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Royal Trux and Demolition Doll Rods

By Carly Carioli

SEPTEMBER 13, 1999:  It's taken more than a decade, but Royal Trux have finally gotten around to writing a couple of songs. A small feat, perhaps, but till now there's been no reason to believe they'd ever bother. When Pussy Galore broke up, at the dawn of the '90s, Ivy Leaguer Jon Spencer absconded with what little name recognition the band had cultivated. He might've talked the trash-blues talk, but he made the savvy move of recasting PG's shattered squawk as a well-oiled rock-and-roll machine. Meanwhile, it's been left to Neil Haggerty, along with his sexpot junk-fashion foil, Jennifer Herrema, to walk that slummy Lower East Side walk, championing the paranoid hipster delusion of art-noise-as-garage-rock. In the Trux's universe, you could rest assured that actual songs would always take a back seat to semiotic textural detail; that character -- the illusion of a pharmaceutically debauched, romantically doomed duo -- would triumph over narrative cohesion; that the band would make a noise that was more about music than music for its own sake.

Sure, there's been a creative arc of sorts that's seen the Trux get more and less impenetrable. But more often than not they've fashioned a kind of performance-art rock criticism, as opposed to anything you'd care to listen to. So they've certainly earned the title of the new Veterans of Disorder (Drag City). This one opens with precisely the kind of cheap thrills for which Royal Trux have always seemingly considered themselves too (un)refined. On "Waterpark," Haggerty grabs the New York Dolls by the balls and takes 'em for a Coney Island joyride -- a deft, unironic jolt of vintage punk. Herrema works her baby-doll slur -- Carol Channing on 'ludes -- and the whole thing sounds so playful and naive that you've gotta wonder whether the Donnas aren't back there somewhere pulling the strings. Then Haggerty turns around and delivers "Stop" -- a fabulously low-rent version of one of those old cold-water-flat ballads the Stones used to do so well -- in a sour, cracking falsetto, with weepy slide guitar swelling up out of a delicately arranged, piano-plunked twilight. Two songs and they've written the bookends of the career that might've been.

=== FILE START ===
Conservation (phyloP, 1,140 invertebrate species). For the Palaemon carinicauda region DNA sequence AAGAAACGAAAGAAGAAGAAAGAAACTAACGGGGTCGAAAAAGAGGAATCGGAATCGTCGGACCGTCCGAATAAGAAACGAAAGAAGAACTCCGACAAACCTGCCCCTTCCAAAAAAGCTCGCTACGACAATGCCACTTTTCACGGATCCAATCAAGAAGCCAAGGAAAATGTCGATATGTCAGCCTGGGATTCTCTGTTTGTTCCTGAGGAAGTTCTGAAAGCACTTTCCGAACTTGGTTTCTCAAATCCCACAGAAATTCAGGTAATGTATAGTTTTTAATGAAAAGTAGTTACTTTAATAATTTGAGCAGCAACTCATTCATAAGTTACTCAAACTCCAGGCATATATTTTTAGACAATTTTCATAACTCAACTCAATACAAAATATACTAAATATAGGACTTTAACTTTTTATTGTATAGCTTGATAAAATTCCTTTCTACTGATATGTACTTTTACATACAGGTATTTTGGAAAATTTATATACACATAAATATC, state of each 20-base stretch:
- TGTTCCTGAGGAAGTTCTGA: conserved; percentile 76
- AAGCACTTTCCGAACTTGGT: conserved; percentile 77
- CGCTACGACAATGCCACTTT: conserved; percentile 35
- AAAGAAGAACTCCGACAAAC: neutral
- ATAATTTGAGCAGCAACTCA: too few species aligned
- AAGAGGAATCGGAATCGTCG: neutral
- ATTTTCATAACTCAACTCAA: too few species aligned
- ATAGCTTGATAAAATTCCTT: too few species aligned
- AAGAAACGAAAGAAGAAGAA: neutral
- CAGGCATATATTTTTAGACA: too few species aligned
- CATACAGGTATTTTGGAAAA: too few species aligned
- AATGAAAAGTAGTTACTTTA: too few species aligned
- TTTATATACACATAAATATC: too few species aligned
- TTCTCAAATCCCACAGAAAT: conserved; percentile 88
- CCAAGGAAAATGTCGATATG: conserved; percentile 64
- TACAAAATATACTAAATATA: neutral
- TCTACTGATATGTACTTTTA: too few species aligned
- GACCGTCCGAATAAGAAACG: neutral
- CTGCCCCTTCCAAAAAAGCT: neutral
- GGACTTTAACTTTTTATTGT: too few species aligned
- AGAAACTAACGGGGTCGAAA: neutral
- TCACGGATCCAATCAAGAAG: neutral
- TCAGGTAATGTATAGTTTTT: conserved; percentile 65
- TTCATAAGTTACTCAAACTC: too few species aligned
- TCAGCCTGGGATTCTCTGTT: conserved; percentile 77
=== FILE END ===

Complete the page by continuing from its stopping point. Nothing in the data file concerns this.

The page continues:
There are three more good songs on Disorder: a well-researched Stax/Voltish R&B novelty tune and a pair of crypt-crawling, graveyard-garage-rock Nuggets. Soon after, they're back to their old tricks: the second half of the disc descends into a swirl of Latin-flavored art-brut, a "La Vida Loca"-lized Historia de la Música Rock. So it's a relatively short-lived epiphany. But then you look at the picture in the CD booklet of a cherry-topped pile of whipped cream in the lap of a maiden in the altogether and you wonder whether maybe Haggerty's finally figured out what Spencer realized a decade ago: you can have your Pussy and eat it too.

Truth be told, though, neither Spencer nor Royal Trux have been the axis for blues punk in quite some time. That's due in large part to the emergence in late-'80s Detroit of the Gories, a brazenly lo-fi bass-less trio who exemplified an underground rock-and-roll aesthetic that cared a lot more about the nuances of '50s chitlin'-circuit dance-craze R&B and a lot less about art. Among the myriad outfits to emerge from the aftermath of the Gories' mid-'90s break-up, the similarly bass-less Demolition Doll Rods seemed the least likely to bear much in the way of creative fruit. Comprising two sloppy beach bunnies and a sloppier guy (former Gories guitarist Dan Kroha) who dressed like a beach bunny, the Doll Rods nevertheless managed to be a decent party outfit, the kind that would show up, get ugly naked, make a mess for half an hour, and then be gone, leaving folks talking mostly about the getting-naked part.

But their second disc, the new TLA (Matador), is an instant classic of the genre. It is perhaps the tackiest album of the year, that being a function of the band's refusal to let their physical and sonic limitations get in the way of a miraculously simple hook or a laughably obscene anatomical reference. The back cover -- a schoolgirl revealing a cheat sheet inked on her cleavage -- sets the tone. On the inside we get references to a "velvet cave" and a "cream-filled velvet surprise"; we get "some squeezin' and some pleasin' for no apparent reason"; we get a three-chord masterpiece called "Sex Machine" on which co-lead singer Margaret begs for spare change in such a way that you can't tell whether she's trapped in a coin-op peep show or in a really sleazy jukebox. Even when they simply vamp on one ragged chord, Kroha's itchy Chuck Berryish leads give the songs an infectious nervous tick. On full-power soul like "U Look Good," they recall the easy familiarity and naked carnal attraction of Ike & Tina's Kent sides. And that sense of genuine rapport keeps things deliciously sweet, even at their raunchiest, which is to say Demolition Doll Rods get to have their pussy and eat it too.


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